Calgary police and RCMP are asking people not to drive unless absolutely necessary as an intense storm is causing low visibility and numerous crashes.
Weather warnings are in effect for most of the province, with an Arctic cold front expected to bring up to 20 centimetres of blowing snow to the Calgary area by Saturday morning.
Between 8 a.m. and 4:30 p.m., police received reports of about 176 collisions, 26 of them involving injuries.
Deerfoot Trail at 130th Avenue S.E. reopened Friday afternoon after a major pileup, reported to involve up to 50 vehicles. Police are still advising against travel in that area.
Point of View
Watch a time lapse video by D'Arcy Norman of the storm blowing into the city, as seen from the University of Calgary, overlooking the C-Train station.
Highway 2 between Calgary to Balzac, and south of the city to Highway 2A, as well as Highway 7, west of Okotoks, were closed after several multi-vehicle collisions but they have now reopened.
"We have had a trailer rollover in the Okotoks area on Highway 2. The Cochrane hill is disastrous as normal out there. Had a multi-vehicle collision that one but again, slow speeds no injuries," said RCMP Sgt. Patrick Webb.
"What we're stressing out to everyone is to just take it easy, and if you do not need to go out on the highways, stay home, enjoy your day."
Flights cancelled, delayed
Calgary crews were working in the early hours Friday, applying anti-icing agents and salt chips on major roads and trouble spots to help prevent or reduce ice buildup.
"If we're not putting material down, essentially the snow isn't melting and as a result, it's going to be freezing. So it's important … to ensure the road surface stays wet when the road temperature is below zero," said Sean Somers, a spokesman for the city's roads department.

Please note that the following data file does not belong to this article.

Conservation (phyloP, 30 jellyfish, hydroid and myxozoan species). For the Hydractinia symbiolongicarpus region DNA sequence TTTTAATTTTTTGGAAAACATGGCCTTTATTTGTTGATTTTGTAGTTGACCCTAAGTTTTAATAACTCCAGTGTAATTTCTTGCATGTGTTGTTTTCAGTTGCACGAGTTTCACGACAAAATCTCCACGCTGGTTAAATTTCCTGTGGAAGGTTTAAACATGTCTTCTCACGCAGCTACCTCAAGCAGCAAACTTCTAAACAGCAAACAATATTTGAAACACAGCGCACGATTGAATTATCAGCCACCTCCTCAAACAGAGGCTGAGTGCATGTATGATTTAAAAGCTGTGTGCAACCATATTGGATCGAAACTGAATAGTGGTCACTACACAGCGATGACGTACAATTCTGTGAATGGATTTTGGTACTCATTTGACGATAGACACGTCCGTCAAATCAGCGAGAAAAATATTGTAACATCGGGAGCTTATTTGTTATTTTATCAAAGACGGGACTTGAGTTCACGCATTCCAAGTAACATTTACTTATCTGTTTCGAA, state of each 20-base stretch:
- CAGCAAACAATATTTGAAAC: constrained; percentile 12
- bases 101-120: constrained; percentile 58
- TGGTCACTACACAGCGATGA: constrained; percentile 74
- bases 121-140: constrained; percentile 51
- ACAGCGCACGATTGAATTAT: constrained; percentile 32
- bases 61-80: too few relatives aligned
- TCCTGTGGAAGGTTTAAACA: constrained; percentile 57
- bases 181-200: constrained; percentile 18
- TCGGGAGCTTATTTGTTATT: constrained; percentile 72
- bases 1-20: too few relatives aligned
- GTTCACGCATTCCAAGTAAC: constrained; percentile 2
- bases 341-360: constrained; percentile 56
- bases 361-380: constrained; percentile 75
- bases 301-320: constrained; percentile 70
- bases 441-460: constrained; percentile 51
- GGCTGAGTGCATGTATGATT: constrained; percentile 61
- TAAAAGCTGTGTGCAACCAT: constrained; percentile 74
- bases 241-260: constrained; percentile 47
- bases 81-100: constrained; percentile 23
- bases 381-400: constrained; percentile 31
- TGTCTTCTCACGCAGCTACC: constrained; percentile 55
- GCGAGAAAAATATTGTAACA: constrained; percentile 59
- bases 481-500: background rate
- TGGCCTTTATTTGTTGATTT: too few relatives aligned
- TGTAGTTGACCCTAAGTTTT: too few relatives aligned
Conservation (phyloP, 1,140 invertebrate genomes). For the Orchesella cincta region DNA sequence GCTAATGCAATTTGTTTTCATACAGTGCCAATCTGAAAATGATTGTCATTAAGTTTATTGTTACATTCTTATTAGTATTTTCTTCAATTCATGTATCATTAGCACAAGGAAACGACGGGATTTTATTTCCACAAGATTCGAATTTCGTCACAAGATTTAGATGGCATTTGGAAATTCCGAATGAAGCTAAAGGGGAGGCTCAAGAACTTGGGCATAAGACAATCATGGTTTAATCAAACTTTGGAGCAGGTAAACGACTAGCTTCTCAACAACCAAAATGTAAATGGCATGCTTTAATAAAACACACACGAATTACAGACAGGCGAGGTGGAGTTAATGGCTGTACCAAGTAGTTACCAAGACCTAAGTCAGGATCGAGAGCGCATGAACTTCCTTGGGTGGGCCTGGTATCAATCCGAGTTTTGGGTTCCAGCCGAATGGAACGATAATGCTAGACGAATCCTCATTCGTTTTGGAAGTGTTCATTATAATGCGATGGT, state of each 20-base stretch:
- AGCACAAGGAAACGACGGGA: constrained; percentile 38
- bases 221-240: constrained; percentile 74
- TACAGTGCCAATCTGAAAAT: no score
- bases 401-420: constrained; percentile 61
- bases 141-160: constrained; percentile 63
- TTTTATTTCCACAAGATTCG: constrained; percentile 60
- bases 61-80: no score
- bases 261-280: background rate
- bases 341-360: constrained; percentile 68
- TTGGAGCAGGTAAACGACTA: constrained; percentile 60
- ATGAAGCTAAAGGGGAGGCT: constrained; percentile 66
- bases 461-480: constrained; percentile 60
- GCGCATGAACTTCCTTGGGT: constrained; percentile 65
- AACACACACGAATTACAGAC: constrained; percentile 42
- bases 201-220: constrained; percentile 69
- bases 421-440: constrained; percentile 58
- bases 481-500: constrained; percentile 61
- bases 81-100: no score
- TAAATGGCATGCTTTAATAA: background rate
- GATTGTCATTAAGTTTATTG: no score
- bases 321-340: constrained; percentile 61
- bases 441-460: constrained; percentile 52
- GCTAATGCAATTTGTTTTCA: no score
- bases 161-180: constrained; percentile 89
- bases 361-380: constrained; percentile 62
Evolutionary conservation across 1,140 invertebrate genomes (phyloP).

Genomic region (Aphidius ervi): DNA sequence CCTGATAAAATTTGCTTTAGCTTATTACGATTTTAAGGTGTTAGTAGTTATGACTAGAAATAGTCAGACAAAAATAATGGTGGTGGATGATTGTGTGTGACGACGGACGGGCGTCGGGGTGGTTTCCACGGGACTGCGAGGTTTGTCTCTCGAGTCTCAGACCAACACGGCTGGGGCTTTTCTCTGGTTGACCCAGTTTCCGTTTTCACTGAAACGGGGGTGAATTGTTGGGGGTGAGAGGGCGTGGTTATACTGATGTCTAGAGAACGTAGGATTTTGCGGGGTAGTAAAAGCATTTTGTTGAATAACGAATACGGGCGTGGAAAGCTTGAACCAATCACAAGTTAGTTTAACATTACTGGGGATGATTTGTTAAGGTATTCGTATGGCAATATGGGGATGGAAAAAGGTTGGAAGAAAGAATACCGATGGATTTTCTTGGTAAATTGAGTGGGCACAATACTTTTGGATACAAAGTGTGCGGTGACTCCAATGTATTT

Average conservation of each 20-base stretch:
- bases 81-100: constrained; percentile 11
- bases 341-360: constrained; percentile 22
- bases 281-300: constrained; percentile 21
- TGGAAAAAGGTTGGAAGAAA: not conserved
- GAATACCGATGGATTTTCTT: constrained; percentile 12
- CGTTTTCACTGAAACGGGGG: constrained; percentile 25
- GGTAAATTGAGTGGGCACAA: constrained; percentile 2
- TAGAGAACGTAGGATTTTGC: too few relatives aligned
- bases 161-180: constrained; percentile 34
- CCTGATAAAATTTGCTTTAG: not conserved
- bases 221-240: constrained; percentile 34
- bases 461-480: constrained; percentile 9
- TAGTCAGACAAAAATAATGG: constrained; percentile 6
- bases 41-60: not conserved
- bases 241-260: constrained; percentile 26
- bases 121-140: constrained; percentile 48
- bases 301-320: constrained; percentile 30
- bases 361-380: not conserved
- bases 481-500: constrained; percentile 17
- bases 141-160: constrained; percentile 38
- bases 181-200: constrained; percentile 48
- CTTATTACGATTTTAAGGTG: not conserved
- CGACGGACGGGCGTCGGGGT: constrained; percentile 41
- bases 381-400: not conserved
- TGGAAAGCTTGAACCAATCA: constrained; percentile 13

Crews switch to a sand-and-salt mix for traction after the road temperature drops to below freezing, he added.
The Alberta Motor Association said waits for tow trucks in the area are already at about an hour and a half.
About a third of the flights at the Calgary International Airport are cancelled, while many others were delayed.
Some Greyhound buses scheduled for Edmonton, Lethbridge and Medicine Hat were also cancelled. Passengers are asked to call ahead to confirm their trips.
Dan Kulak, a meteorologist with Environment Canada, reiterated police warnings that anyone with travel plans should consider staying home.
"The winds will be picking up, especially in the rural areas. I think you're going to be running into some visibility problems with travelling, so really take extra care," said Kulak.
"If you do decide to go, certainly follow the advice of partners like the Alberta Motor Association with the emergency survival kits and letting somebody know what time you are supposed to be at your destination, and the route you're taking and those things, just in case you get stranded."
Once the storm has settled, it will be about 10 degrees below normal in many parts of Alberta, said Kulak.